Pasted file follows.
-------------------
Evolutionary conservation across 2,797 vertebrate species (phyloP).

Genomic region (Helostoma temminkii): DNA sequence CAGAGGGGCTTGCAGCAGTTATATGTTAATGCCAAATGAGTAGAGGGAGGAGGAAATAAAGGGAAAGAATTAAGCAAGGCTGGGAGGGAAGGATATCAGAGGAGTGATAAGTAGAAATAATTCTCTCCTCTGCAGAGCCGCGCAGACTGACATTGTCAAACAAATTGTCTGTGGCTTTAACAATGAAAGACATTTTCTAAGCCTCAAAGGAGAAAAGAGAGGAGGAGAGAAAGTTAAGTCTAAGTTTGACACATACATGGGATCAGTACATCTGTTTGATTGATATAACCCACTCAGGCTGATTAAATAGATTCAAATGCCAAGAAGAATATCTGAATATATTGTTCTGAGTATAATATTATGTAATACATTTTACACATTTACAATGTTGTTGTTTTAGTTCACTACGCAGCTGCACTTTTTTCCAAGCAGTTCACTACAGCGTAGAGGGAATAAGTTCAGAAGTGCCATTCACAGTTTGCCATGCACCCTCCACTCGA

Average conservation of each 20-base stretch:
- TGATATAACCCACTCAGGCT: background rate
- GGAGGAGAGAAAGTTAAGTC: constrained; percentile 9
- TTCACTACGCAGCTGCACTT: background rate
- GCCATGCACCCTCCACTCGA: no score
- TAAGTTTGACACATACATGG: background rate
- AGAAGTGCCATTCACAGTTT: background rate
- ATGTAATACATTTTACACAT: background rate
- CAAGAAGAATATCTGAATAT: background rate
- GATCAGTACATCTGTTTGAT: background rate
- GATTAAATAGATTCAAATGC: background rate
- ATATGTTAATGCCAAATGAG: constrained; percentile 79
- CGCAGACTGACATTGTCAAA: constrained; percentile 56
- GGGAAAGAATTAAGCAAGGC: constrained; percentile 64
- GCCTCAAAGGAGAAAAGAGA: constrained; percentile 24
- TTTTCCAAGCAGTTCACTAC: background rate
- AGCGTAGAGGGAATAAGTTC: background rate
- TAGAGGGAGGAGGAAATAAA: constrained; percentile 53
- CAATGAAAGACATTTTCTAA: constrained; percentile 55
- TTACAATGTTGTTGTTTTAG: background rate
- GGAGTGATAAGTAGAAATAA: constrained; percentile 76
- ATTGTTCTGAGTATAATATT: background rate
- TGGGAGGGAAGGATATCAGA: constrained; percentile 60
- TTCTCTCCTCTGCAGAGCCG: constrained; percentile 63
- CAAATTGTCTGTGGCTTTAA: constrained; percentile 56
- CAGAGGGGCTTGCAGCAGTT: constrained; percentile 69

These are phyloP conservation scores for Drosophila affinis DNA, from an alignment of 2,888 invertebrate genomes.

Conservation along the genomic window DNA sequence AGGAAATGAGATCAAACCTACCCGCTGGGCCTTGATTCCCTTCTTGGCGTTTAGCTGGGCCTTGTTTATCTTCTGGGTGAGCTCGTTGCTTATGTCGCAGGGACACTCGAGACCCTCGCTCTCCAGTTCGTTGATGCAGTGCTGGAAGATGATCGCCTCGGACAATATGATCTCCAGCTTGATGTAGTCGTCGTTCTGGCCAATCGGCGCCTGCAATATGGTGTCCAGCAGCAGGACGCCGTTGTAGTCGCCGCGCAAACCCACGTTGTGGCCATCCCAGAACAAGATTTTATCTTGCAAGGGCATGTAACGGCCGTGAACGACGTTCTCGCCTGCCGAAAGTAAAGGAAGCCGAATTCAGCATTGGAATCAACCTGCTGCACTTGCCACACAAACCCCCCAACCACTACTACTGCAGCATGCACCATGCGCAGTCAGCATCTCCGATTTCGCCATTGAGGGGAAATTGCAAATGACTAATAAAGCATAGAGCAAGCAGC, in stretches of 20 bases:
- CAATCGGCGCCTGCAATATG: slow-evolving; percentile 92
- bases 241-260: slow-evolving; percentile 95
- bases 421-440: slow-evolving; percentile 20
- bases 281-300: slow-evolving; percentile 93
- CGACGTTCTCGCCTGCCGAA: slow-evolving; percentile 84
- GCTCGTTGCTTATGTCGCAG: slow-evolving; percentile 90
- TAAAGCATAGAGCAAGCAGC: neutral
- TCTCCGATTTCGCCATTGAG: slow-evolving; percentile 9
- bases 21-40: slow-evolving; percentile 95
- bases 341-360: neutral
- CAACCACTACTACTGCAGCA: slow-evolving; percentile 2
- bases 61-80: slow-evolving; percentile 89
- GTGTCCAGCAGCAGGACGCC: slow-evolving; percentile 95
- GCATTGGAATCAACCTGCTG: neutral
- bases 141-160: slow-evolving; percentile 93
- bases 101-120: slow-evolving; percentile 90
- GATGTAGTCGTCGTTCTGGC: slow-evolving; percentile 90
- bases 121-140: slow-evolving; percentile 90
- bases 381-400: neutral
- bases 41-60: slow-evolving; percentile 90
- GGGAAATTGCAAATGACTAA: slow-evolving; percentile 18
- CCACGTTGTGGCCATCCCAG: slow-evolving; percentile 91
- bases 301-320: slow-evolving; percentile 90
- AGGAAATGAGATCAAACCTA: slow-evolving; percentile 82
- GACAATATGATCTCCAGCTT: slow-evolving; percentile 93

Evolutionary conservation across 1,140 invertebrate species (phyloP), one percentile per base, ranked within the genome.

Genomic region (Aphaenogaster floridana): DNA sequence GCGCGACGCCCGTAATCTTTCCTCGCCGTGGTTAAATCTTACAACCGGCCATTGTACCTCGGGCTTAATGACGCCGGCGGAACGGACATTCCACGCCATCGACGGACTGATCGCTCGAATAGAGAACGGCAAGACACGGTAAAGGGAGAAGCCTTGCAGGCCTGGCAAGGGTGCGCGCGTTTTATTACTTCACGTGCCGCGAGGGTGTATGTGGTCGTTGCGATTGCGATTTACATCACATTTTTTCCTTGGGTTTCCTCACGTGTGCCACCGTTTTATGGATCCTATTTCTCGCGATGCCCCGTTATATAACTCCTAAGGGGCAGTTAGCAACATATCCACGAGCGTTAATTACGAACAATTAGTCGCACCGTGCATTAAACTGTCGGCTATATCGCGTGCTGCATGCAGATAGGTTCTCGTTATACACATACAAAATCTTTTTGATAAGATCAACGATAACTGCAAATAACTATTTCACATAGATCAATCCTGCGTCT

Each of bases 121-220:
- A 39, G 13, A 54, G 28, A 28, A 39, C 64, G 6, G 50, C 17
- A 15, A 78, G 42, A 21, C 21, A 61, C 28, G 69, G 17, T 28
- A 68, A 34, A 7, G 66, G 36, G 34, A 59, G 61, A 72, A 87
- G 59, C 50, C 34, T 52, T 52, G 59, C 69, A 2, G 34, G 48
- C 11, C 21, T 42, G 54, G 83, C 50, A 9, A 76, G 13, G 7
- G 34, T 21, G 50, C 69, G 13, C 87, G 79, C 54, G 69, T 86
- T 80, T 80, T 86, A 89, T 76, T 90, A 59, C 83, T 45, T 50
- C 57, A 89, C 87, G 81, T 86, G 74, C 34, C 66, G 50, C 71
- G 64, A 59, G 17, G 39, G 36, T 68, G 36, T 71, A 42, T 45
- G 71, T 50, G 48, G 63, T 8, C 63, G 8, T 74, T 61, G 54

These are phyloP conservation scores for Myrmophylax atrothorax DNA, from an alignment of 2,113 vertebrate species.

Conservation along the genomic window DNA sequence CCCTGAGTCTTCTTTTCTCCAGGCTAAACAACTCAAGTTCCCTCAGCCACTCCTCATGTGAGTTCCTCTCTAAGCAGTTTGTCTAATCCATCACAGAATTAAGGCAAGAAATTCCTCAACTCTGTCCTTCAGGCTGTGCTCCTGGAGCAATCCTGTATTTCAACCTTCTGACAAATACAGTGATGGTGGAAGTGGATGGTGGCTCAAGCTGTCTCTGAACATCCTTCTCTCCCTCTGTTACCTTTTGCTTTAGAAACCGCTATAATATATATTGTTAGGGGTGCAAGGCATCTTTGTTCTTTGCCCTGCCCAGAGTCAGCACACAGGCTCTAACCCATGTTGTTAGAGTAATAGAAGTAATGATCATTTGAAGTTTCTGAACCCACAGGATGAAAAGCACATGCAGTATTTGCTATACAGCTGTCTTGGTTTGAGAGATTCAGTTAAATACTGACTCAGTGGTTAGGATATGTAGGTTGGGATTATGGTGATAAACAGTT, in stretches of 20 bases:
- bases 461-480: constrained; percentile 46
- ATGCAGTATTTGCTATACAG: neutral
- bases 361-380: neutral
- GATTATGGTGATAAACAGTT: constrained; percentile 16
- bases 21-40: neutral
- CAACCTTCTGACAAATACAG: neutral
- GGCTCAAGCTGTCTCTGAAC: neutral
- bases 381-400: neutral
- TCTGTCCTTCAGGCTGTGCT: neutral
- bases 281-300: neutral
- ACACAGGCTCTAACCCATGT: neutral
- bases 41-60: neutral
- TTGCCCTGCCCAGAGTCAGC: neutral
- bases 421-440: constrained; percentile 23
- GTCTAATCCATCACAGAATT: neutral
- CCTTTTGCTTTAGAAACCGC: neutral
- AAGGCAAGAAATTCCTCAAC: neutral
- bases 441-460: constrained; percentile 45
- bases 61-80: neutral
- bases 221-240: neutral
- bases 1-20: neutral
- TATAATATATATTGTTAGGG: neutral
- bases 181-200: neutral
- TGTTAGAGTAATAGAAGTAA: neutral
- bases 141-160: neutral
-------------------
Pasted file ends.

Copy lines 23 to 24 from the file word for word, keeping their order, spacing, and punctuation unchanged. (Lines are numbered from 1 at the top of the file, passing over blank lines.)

- GGAGTGATAAGTAGAAATAA: constrained; percentile 76
- ATTGTTCTGAGTATAATATT: background rate